We empower people and communities to take control of their own projects, harnessing local knowledge and experience. Building on existing education structures and skills, the aim is to increase self-reliance through development grants to small organisations that demonstrate the capacity to develop into thriving businesses. We want to build long-term resilience – both for those children and young people we sponsor in education, and their wider communities.
It’s tough to survive as an enterprise in Africa. They need to be robust in order to improve the resilience of the societies in which they operate. Entrepreneurship provides a valuable outlet for young people’s ambitions and developing these skills helps young people adapt to changing circumstances and thrive in the face of economic and other challenges.
Social enterprises and entrepreneurs can also help to tackle social and environmental problems. Their work brings different people together to trade in products, services and information, which strengthens the resilience of their communities. We are helping invest in skills and energy in these communities, first through seed funding for small, locally-led organisations then by providing development funding that supports them as they grow. This helps build the kinds of enterprise initiatives needed to make them sustainable, viable operations.
Empowering Youth Education Through Agriculture (EYETA)
Founded in 2014 by Rabson Mwang’onda, Empowering Youth Education Through Agriculture (EYETA) is a community-based NGO based in south west Tanzania. We supported Rabson through secondary school and his aim is to give other orphans and vulnerable children better chances in life through education. They now have 52 students in both primary and secondary school who receive uniforms, books, shoes and sanitary towels, and have recently started supporting Ilembulla Inclusive Primary School which has a residential facility for disabled children.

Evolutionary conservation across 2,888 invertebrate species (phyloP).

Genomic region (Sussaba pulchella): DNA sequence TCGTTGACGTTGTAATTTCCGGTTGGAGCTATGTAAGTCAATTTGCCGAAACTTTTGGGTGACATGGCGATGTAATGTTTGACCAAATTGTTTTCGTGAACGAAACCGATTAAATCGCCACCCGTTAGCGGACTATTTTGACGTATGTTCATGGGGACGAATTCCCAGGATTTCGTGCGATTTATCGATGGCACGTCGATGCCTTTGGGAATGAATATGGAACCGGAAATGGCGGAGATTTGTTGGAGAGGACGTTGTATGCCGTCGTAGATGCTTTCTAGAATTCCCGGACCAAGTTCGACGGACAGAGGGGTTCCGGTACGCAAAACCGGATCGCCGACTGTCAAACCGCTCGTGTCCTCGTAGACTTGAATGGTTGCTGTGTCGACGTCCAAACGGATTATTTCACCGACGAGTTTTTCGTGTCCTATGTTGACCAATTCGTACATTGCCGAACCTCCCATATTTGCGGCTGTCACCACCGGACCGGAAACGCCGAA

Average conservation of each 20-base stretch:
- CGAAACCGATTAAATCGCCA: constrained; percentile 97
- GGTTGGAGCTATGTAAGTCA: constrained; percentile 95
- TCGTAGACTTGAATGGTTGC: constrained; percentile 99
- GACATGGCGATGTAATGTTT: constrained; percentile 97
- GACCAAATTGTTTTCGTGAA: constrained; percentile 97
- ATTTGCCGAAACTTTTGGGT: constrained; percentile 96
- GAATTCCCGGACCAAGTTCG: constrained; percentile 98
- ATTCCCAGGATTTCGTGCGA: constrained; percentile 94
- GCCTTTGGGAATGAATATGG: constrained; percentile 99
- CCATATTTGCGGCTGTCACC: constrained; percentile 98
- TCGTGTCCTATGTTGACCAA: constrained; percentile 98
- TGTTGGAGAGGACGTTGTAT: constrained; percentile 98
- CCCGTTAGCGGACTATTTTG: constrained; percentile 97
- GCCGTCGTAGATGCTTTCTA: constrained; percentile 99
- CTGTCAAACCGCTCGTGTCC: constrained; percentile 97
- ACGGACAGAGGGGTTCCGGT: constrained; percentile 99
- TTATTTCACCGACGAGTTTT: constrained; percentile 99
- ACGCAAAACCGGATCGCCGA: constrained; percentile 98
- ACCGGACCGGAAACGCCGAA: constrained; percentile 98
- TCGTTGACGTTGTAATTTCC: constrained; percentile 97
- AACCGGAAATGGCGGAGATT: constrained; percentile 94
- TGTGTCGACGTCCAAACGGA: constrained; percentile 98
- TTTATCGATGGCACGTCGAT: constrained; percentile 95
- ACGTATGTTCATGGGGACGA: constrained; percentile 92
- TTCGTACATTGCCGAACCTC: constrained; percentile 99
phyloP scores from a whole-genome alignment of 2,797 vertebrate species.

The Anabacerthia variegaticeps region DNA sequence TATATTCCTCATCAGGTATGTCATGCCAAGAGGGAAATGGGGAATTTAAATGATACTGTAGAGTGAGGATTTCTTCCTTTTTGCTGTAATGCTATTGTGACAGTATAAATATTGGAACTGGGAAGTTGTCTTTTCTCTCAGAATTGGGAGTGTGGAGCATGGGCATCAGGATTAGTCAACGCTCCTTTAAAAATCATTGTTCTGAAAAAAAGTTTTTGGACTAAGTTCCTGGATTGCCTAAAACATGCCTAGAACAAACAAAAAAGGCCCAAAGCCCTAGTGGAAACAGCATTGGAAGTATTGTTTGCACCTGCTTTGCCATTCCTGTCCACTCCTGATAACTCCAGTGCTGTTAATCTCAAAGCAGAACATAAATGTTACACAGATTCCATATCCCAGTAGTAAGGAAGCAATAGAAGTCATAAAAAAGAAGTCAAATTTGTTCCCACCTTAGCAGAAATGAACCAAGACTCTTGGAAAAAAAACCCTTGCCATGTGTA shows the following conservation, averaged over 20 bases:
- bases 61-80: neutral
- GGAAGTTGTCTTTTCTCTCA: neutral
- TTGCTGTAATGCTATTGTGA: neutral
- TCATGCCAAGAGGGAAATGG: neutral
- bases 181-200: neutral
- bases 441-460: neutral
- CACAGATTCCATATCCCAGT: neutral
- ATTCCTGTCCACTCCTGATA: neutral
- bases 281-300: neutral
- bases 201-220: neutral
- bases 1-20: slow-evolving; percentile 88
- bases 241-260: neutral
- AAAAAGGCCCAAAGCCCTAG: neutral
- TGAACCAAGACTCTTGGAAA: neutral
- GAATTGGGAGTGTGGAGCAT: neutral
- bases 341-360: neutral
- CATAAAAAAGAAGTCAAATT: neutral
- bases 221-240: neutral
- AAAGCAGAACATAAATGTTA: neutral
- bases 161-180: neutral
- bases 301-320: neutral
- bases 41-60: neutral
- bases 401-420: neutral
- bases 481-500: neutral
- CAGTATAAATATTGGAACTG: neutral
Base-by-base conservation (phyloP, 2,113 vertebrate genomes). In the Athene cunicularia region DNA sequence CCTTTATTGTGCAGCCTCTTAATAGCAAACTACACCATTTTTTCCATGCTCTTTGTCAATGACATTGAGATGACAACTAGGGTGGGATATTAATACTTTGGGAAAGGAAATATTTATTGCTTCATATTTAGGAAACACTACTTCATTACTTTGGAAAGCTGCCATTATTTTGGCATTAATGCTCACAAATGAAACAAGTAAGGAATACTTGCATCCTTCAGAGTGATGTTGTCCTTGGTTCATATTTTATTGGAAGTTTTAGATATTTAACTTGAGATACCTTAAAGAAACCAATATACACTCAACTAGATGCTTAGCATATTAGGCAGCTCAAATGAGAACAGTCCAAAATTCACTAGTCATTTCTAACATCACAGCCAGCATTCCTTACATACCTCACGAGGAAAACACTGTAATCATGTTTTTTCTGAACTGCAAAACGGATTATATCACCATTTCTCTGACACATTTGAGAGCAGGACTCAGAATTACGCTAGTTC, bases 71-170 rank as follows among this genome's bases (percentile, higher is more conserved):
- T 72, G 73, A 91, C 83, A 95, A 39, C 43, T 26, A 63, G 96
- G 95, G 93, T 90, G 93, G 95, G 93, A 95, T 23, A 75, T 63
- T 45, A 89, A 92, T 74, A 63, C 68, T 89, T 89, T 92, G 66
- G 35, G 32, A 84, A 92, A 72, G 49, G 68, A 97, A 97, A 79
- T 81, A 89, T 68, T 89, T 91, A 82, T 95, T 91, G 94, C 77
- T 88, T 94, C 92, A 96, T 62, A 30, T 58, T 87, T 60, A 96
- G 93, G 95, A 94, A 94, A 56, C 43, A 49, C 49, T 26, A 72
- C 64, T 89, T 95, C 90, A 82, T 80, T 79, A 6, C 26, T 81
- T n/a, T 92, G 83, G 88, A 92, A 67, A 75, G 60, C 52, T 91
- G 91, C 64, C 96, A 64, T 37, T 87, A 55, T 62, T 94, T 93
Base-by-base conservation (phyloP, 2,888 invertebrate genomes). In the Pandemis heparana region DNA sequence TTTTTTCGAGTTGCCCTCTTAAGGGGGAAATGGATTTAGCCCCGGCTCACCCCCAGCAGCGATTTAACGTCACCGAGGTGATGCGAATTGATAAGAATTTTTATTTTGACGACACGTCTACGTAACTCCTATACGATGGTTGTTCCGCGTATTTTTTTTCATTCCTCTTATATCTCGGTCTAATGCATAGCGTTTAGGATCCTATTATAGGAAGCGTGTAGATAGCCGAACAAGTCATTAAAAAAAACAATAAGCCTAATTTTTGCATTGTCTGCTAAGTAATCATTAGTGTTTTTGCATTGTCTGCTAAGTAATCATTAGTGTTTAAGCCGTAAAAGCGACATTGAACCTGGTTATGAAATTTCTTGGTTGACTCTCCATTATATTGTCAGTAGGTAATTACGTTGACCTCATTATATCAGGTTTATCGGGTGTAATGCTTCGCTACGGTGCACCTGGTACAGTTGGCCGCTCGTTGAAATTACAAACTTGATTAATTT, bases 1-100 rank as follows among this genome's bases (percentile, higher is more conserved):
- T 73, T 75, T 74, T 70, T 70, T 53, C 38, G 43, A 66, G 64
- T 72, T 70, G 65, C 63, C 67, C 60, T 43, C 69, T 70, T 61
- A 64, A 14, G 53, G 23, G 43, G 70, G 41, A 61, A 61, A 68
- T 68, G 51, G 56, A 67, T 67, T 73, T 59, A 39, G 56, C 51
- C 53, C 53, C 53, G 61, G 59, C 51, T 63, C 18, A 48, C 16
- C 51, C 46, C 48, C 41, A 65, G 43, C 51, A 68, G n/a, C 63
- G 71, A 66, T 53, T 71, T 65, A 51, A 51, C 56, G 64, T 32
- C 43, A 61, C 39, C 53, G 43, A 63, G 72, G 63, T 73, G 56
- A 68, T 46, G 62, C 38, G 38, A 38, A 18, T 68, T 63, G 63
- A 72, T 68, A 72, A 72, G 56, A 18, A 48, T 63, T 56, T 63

We are also providing business support for the separately managed EYETA Microfinance. This generates income by providing loans to clients in the Dar es Salaam and Pwani regions, a proportion of which is allocated annually to run their educational projects. In 2020 this support amounted to TZS10m (£3,200), helping them develop a robust business and organisational model so they can expand the micro-finance business, social investment in orphan education projects, and community savings and loans projects across Tanzania.
Tanzania Deaf Skills Forum (TDSF)
Advocating for reform of policies and practices so that education is more accessible, inclusive and beneficial to deaf children, TDSF was founded in 2018 by Lugano Janken. Losing his hearing to meningitis as a child, his education was supported through our orphan programme and he graduated from Kyela Polytechnic College before completing further training in Nairobi. TDSF aims to facilitate communication, provide sign language teacher training, improve learning environments, increase awareness by deaf people of sexual and reproductive health, and deliver deaf skills entrepreneurship programs. Since its launch they have delivered sign language training to 83 young deaf people and 25 teachers, while 16 deaf young people have received vocational training and are now earning a living and contributing actively to the development of their communities.
We are working with TDSF to research different enterprise models so they can start to generate income of their own, reducing their dependency on UK donors and developing a model that expands their programme to empower deaf people in business.
19-year-old deaf student Elizabeth has a severe hearing impairment and was unable to complete secondary school. With no way to earn an income, or become independent she was forced to remain at home with her mother, helping with domestic tasks. Last year, with sponsorship from The Mango Tree and sign language support from the Tanzania Deaf Skills Forum, Elizabeth completed a tailoring course at Moravian Vocational Training College in Kyela, rented a sewing machine and now works at a local shop making clothes.
“My younger brother was ashamed of his tatty uniform and didn’t want to go to school, but now he is enjoying going again, in a uniform I made for him and new shoes that I was able to buy him.”